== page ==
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What We’re Reading: September 2019

From time to time we’ll share some of the interesting and thought-provoking content from around the Internet that we come across during our work.

Have you come across any great Bible-related content lately? Leave a link in the comments below!

*Note: Sharing doesn’t necessarily imply agreement with the article or endorsement of the author.

Phil Vischer Wants More Gospel in the Veggies by Kara Bettis, Christianity Today

VeggieTales creator Phil Vischer wants to help kids understand the meta-story. Just as we have lamented that kids are usually taught the Bible as isolated stories with a moral takeaway, Vischer sees kids running to the Avengers and Harry Potter for their founding story. “They want to be a part of a big story, and we’ve lost the ability to excite them that the gospel is a big story. That’s what I’ve been trying to do with my most recent projects: Let’s tell the big story of the Bible and get kids excited about it again.”


The books of today have nothing on the scrolls of 2,300 years ago by Evan Nicole Brown, Fast Company

The discovery of the Dead Sea Scrolls in 1947 has been one of the most important finds of modern archaeology. But how were the scrolls even able to survive for over two thousand years? Scientists at MIT are studying the makeup of the scrolls to gain a better understanding of ancient parchment making and preservation techniques.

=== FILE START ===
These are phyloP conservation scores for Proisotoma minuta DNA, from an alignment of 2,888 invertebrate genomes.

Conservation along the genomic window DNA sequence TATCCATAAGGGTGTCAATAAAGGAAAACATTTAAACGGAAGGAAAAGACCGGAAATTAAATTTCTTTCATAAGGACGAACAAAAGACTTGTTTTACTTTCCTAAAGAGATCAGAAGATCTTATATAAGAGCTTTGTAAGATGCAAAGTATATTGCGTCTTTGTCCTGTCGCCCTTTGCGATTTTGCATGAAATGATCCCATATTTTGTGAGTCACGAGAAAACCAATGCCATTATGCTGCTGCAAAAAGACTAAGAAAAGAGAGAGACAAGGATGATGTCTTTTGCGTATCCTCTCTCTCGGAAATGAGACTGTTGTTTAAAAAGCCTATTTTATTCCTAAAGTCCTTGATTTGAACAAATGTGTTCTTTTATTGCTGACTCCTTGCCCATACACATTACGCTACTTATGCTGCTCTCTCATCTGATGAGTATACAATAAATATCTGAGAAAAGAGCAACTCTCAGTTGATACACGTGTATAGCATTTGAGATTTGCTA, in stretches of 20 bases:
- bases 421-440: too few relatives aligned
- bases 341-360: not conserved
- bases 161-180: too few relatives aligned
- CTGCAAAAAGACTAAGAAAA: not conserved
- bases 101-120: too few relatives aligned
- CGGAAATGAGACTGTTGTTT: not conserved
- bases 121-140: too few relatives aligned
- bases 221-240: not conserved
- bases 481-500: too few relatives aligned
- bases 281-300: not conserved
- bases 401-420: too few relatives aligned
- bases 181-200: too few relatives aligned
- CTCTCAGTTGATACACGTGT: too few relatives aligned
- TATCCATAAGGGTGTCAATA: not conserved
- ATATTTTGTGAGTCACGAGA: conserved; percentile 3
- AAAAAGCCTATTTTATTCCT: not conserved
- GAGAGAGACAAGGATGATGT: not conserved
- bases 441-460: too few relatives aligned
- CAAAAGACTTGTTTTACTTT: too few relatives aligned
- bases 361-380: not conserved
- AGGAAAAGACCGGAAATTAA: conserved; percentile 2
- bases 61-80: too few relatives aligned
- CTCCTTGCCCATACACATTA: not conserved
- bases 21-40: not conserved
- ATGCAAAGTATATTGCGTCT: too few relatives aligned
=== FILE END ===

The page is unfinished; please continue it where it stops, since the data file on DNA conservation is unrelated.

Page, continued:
Introductions to the Books of the Bible by FULLER studio

This brand-new project from Fuller Seminary in partnership with the Grace & Mercy Foundation features more than 30 Fuller faculty introducing books of the Bible from their various areas of expertise. These well-produced short videos help set the table for reading Scripture by looking at the unique themes embedded within each book. The four Gospels are available now, with more videos coming soon.


Why it matters if your Bible was translated by a racially diverse group by Rev. Dr. Esau McCaulley in the Washington Post

Wheaton College New Testament professor Esau McCaulley explores the importance of using language in our Bible translations that faithfully communicates meaning and truth in ways the reader will understand. Since translation is much more complex than 1:1 correlations between Hebrew or Greek and modern-day English, faithful interpretation of the passage is essential. Dr. McCaulley argues that we must pursue diversity within translation committees that uses gifts and insights from a variety of backgrounds, rendering a Bible that speaks to all people.

What is the Apocrypha? Rediscovering Israel’s Story Between the Testaments

Imagine Israel before Moses

It is a nation enslaved, or maybe not even a nation yet. It’s more like a group of people, loosely related, now serving as fodder for the dreams of Pharaohs.

Their God, if he is there, is not speaking to them nor acting for them.